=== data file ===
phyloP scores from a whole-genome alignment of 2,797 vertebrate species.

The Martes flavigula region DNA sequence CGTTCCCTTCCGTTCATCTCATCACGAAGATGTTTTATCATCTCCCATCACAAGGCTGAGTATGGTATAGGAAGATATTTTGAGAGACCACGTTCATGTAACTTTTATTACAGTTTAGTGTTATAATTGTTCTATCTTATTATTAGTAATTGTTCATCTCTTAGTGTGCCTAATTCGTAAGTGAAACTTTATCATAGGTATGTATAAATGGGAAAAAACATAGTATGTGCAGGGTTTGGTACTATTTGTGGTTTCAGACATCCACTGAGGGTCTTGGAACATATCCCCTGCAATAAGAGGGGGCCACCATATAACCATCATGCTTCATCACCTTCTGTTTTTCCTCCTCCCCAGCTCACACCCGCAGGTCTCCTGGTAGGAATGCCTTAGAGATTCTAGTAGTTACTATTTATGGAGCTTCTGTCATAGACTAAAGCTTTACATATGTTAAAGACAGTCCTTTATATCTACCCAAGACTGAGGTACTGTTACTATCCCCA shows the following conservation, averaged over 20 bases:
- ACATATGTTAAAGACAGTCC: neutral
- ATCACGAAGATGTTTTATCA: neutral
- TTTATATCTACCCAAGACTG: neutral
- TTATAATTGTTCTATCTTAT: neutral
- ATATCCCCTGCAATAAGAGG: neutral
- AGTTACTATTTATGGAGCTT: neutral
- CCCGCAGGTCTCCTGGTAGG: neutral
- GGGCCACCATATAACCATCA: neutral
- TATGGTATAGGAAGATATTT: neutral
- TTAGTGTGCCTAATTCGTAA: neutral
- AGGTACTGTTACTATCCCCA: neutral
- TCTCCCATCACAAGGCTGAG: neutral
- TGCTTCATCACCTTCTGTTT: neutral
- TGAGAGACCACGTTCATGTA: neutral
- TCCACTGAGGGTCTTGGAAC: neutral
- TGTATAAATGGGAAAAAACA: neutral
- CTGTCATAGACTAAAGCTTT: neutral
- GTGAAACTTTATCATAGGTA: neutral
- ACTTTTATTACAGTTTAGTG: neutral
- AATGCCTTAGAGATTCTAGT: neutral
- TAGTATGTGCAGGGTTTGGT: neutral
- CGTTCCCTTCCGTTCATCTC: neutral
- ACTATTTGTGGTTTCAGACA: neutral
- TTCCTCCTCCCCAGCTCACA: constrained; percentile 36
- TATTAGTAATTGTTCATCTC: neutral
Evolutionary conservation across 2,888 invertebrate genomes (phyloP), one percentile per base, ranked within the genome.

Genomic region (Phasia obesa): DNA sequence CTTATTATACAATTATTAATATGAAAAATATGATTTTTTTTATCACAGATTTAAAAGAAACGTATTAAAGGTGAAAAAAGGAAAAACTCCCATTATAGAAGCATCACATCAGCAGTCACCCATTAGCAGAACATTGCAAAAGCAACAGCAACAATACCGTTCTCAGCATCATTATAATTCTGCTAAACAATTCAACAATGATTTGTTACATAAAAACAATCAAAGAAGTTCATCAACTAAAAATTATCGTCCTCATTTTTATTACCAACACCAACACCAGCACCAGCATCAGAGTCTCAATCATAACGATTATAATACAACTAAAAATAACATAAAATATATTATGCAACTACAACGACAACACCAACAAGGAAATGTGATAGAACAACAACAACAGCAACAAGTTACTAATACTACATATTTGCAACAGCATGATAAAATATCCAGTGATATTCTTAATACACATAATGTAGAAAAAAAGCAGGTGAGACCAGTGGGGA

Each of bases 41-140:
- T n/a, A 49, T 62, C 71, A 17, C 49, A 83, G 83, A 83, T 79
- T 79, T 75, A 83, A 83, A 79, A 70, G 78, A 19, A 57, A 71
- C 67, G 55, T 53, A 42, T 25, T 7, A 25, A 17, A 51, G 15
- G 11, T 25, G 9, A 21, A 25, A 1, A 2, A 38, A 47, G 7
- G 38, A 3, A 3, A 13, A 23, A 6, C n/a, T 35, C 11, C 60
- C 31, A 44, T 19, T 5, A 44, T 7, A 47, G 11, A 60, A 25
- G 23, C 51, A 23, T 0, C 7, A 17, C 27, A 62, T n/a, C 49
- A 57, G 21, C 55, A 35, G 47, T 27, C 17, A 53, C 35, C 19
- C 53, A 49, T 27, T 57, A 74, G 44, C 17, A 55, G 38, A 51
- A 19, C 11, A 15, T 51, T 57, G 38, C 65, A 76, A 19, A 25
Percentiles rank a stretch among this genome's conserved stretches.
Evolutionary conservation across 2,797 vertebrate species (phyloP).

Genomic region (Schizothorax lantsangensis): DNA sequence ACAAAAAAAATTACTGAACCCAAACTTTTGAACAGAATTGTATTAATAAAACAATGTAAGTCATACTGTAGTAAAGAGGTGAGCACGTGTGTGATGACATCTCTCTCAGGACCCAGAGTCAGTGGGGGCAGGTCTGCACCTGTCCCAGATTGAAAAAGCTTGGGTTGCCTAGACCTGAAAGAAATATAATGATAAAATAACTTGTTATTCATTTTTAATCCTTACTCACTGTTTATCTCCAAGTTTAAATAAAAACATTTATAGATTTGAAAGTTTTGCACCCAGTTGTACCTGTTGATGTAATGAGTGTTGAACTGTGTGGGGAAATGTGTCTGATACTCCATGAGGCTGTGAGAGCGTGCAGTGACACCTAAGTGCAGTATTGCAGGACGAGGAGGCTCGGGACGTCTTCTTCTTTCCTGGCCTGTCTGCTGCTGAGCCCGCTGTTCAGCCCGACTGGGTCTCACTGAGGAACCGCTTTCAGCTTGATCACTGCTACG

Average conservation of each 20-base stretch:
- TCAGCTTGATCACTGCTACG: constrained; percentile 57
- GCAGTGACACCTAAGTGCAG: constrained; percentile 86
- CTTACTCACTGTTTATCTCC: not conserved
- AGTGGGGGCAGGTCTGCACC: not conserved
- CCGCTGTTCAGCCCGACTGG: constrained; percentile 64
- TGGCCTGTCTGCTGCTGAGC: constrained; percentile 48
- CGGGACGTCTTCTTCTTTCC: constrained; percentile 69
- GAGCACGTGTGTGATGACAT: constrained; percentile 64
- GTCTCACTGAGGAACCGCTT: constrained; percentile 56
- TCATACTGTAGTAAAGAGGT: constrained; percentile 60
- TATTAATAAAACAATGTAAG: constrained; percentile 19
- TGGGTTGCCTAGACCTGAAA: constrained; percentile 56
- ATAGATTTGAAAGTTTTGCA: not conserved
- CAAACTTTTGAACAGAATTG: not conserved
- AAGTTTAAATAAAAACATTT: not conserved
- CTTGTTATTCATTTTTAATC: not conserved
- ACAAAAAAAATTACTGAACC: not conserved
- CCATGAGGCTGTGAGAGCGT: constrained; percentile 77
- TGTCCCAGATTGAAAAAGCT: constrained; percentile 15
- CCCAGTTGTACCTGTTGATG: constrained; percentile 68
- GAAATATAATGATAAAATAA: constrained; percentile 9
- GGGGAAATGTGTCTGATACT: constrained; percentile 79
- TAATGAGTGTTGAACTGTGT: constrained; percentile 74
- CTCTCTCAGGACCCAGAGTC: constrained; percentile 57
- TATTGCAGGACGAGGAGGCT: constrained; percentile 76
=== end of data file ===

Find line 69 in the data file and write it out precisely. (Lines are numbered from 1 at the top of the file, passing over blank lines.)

- TATTGCAGGACGAGGAGGCT: constrained; percentile 76